Unprediction

Science fiction was a big part of my youth, from age ten until at least the end of my teens. Much of what I loved was already classical, from Jules Verne to Edgar Rice Burroughs to the golden age of SF in the 1930s-1950s. Lately, I've turned back to SF in a small way, but mostly been disappointed. Currently I'm reading New York 2140, a fairly highly praised book by Kim Stanley Robinson. The hard SF of my youth was filled with astonishing predictions: nuclear power, space travel, robots, communication satellites, smartphones. There were some others that didn't work out: time travel, psychokinesis, and that staple of Popular Science, flying cars, but overall, guys like Arthur C. Clarke, Isaac Asimov, and Robert Heinlein were amazingly prescient as well as entertaining. The central conceit of New York, 2140 is that sea levels have risen 50 feet due to global warming, but that Manhattan underwater is still thriving, and many major buildings of today, suitably reinforced o…

Sauron Happy With "Almost" All The Nazgul

Buck Sawbuck for President

The Campaign Video(Buck, standing in a field of short grass. He is wearing a black Stetson, alligator cowboy boots, faded blue jeans, and the kind of shirt real cowboys might wear to a dance. He is carrying a Remington Versa Max semi-automatic shotgun. The background is a hilly pasture with real longhorn cattle in the distance.) BUCK: In these threatening times a man isn't judged by what he's for so much as what he is against. (Camera moves right until Buck is seen in front of small billboard proclaiming: GUN CONTROL NOW!) BUCK: I'm against gun control. (Raises gun and fires twice. Billboard shatters. When debris clears, two partially clad and slightly bloody young people stumble out, pieces of billboard stuck in strategic places.) BUCK: Get a damn motel! I'm against the Democrat Party, RINOs and WINOs - that's women in name only for the unwoke. (Fires into the sky. Large bird plummets to ground.) BUCK: I don't care much for Dinos either. I'm…

Useless People

The New York Times has a profile on Yuval Noah Harari and the infatuation of Silicon Valley's elite with him. The opening line of the story: The futurist philosopher Yuval Noah Harari thinks Silicon Valley is an engine of dystopian ruin. So why do the digital elite adore him so?I first became acquainted with his work through his online class based on his book Sapiens and one thing I immediately noticed was that he sat so still during his lectures that I thought he might be paralyzed from the neck down, but no, he is just that quiet. The story is great and I heartily recommend it. When Mr. Harari toured the Bay Area this fall to promote his latest book, the reception was incongruously joyful. Reed Hastings, the chief executive of Netflix, threw him a dinner party. The leaders of X, Alphabet’s secretive research division, invited Mr. Harari over. Bill Gates reviewed the book (“Fascinating” and “such a stimulating writer”) in The New York Times. “I’m interested in how Silicon …

School Days

You are probably not having the real grad school experience until several major and complicated homeworks are due and you suddenly realize that that pleasant seeming professor is actually Satan or maybe Voldemort in disguise.

Trump Moves to Shut Down Mueller

Firing Sessions and appointing an anti-Mueller lackey to supervise him is an obvious prequel to shutting down the probe. Only Congress has any power to prevent this, and Congress will be one hundred percent controlled by Republicans for more than two more months. With Republicans in Congress and the Senate more dependent on Trump than ever, will they act to shut down this obvious obstruction of justice? It seems improbable.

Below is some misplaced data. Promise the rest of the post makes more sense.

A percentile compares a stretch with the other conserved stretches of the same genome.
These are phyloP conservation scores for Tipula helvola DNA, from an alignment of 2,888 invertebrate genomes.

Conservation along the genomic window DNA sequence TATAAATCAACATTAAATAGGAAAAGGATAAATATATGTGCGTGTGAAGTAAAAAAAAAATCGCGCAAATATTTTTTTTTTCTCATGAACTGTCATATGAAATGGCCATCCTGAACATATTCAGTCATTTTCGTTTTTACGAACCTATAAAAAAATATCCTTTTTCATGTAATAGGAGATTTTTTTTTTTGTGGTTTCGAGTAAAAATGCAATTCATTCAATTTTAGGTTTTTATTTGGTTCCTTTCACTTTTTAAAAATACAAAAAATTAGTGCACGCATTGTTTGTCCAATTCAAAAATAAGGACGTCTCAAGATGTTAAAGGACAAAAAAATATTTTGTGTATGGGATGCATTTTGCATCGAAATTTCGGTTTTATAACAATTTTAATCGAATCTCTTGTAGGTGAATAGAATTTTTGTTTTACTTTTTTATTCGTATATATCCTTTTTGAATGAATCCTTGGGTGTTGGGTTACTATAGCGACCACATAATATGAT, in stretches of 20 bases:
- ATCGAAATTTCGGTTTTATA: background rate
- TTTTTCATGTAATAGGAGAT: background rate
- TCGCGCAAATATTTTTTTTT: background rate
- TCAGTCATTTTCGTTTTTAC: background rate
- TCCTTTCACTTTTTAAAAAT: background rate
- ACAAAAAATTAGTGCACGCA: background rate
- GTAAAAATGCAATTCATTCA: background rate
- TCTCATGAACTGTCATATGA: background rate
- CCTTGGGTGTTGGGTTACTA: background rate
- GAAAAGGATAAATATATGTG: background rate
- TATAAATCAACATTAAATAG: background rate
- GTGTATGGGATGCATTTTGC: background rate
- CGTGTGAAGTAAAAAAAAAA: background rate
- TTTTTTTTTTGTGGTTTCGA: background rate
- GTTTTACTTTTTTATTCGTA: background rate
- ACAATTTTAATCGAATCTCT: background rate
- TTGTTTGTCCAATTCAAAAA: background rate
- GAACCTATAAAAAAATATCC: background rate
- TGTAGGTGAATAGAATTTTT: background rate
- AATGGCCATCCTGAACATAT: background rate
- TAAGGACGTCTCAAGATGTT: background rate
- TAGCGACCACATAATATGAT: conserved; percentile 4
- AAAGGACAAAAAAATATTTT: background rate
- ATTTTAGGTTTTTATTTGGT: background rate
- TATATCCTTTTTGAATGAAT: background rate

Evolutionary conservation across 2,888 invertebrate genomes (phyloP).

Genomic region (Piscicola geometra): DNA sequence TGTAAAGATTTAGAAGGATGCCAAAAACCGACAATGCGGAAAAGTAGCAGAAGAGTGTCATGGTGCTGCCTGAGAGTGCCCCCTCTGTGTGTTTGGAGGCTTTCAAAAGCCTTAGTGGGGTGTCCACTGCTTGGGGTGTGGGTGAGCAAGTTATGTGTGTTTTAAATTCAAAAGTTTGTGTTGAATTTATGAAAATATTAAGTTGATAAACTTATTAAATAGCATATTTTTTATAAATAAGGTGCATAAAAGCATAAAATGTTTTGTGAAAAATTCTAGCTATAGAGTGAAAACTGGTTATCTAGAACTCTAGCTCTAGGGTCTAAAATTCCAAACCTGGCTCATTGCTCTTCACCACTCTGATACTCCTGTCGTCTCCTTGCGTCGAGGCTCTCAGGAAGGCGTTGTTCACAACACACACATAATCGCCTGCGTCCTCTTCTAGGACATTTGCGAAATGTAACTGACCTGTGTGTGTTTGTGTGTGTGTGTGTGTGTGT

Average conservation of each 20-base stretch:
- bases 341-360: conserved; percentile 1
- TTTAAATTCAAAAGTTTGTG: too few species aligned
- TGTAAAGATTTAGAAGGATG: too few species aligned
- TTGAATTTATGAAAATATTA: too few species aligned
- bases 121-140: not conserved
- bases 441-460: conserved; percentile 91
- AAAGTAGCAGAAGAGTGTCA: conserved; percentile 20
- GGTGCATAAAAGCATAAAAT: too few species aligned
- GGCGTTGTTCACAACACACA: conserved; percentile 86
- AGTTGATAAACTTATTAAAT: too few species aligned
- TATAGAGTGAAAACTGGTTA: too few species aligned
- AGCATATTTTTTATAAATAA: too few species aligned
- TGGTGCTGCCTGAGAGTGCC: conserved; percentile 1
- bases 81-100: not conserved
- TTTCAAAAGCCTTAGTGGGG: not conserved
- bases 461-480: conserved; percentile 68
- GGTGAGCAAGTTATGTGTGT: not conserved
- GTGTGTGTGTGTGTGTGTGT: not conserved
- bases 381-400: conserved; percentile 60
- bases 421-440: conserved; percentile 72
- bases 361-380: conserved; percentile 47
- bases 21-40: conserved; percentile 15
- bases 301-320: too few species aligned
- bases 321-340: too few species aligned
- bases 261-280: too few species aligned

Trump +1, Pollsters -1

Either pollsters can't find Trump voters, or they won't tell pollsters the truth.

Book Preview: 21 Lesson for the 21st Century

Some readers may recall that I'm a fan of Yuval Noah Harari, the Israeli historian making waves with his analyses of the human past and future. I just started reading his latest book, and I'm quite enthusiastic about the first chapter, about the current global disillusionment with liberalism. Some excerpts: Humans think in stories rather than in facts, numbers, or equations, and the simpler the story, the better. Every person, group, and nation has its own tales and myths. But during the twentieth century the global elites in New York, London, Berlin, and Moscow formulated three grand stories that claimed to explain the whole past and to predict the future of the entire world: the fascist story, the communist story, and the liberal story. The Second World War knocked out the fascist story, and from the late 1940s to the late 1980s the world became a battleground between just two stories: communism and liberalism. Then the communist story collapsed, and the liberal story r…

Worst Case and Best: Elections

From my point of view, the worst case election scenario is Republicans retaining control of House and Senate, while the best case is Democrats winning both. FiveThirtyEight, the stat masters, think the worst case is slightly more probably than my best, but that the intermediate case is distinctly more probable, with House and Senate going Dem and Pub respectively. Their stats predict that none of the three cases is very improbable, with odds of about 1 in 7 for the two extremes, that is to say more likely than a terrible NFL team beating a very good one. So how bad could an abrupt slide into fascism be? Pretty damned bad.